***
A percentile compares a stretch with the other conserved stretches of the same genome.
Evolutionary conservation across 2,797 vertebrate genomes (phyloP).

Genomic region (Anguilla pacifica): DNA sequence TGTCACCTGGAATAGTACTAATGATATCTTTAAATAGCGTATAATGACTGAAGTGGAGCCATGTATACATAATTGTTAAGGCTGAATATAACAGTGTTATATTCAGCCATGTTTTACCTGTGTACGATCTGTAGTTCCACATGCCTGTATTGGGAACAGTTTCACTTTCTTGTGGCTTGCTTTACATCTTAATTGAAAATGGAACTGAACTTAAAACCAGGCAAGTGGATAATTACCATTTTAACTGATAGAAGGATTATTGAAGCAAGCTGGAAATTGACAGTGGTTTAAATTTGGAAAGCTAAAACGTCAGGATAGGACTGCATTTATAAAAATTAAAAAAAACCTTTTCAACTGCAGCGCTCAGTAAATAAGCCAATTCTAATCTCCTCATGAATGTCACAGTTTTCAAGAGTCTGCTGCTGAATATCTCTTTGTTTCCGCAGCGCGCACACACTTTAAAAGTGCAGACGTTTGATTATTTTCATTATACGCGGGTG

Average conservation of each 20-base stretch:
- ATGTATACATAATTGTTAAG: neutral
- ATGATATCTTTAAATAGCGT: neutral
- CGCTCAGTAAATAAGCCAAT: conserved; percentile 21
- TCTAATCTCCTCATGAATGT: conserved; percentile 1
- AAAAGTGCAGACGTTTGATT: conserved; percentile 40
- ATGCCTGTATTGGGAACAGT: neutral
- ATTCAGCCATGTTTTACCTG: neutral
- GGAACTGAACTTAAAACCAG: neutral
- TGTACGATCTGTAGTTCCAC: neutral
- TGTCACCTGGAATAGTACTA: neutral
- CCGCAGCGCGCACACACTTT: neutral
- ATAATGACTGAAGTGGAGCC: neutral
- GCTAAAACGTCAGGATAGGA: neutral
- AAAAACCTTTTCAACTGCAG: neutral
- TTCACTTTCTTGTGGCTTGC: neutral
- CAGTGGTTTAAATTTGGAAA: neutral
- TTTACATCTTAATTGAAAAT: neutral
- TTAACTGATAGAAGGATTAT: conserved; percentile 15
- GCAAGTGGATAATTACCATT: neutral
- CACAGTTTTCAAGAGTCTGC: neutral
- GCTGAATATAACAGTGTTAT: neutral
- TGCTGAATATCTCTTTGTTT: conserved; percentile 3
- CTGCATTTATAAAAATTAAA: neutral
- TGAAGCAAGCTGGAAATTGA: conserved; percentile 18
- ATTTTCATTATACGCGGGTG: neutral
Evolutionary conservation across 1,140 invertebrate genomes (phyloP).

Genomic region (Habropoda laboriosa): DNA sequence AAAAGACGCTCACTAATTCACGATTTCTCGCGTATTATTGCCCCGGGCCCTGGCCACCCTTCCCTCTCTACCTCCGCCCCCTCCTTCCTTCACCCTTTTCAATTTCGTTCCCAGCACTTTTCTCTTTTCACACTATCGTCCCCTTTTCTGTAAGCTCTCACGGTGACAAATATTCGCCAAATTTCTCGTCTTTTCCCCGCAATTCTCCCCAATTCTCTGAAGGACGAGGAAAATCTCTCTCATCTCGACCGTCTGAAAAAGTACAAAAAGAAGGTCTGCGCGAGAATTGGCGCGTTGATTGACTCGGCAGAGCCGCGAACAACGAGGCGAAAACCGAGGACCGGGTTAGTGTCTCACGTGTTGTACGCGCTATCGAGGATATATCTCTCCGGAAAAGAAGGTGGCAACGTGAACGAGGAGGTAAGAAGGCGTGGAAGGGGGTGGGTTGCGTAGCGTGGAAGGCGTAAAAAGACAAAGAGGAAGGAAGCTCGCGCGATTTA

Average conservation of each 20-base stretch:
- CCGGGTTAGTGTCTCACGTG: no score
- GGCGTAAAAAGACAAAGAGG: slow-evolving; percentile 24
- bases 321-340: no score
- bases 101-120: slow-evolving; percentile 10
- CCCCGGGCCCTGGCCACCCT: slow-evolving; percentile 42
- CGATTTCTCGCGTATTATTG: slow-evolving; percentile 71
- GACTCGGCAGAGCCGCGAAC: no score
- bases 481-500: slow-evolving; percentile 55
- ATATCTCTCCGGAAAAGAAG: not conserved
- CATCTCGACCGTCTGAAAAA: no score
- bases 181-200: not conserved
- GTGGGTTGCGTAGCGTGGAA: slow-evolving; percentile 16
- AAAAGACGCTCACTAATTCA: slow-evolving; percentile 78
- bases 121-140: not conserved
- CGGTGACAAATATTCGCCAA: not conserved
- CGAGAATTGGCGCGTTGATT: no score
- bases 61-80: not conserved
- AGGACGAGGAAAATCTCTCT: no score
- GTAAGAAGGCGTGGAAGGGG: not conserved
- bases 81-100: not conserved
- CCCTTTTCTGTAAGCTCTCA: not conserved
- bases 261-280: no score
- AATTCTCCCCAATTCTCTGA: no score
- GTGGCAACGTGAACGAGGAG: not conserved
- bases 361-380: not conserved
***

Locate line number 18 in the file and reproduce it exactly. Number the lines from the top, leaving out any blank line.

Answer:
- AAAAACCTTTTCAACTGCAG: neutral